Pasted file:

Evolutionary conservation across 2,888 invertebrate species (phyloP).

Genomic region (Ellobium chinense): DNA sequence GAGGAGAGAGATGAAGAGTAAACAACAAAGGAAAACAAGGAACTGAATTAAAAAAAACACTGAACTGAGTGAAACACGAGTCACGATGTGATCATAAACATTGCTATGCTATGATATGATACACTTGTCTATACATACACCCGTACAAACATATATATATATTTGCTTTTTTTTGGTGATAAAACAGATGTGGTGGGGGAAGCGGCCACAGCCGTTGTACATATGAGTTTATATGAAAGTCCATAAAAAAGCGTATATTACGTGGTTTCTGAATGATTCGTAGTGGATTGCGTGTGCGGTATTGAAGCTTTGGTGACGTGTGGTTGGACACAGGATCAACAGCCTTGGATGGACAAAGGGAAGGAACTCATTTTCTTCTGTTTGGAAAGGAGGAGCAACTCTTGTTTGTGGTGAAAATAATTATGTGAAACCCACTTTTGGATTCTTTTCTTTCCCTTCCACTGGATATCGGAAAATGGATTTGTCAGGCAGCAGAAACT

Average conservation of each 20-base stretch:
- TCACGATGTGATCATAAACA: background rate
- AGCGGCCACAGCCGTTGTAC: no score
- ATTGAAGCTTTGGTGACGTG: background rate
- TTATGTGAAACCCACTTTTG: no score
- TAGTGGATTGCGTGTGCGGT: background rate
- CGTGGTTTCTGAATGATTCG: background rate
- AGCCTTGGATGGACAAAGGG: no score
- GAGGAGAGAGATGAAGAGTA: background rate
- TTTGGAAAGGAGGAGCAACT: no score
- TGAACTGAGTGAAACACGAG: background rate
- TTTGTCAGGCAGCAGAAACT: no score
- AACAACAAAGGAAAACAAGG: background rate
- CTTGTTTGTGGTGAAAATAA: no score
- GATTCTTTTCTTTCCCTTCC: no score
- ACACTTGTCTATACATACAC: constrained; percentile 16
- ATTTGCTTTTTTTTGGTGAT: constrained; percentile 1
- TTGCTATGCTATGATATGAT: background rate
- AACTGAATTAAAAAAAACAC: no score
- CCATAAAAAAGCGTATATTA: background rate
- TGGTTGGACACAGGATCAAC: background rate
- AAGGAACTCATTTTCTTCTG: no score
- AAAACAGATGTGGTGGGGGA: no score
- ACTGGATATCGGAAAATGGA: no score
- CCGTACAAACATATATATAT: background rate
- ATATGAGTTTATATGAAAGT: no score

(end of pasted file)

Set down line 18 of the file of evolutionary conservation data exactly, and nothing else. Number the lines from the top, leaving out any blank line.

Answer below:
- ACACTTGTCTATACATACAC: constrained; percentile 16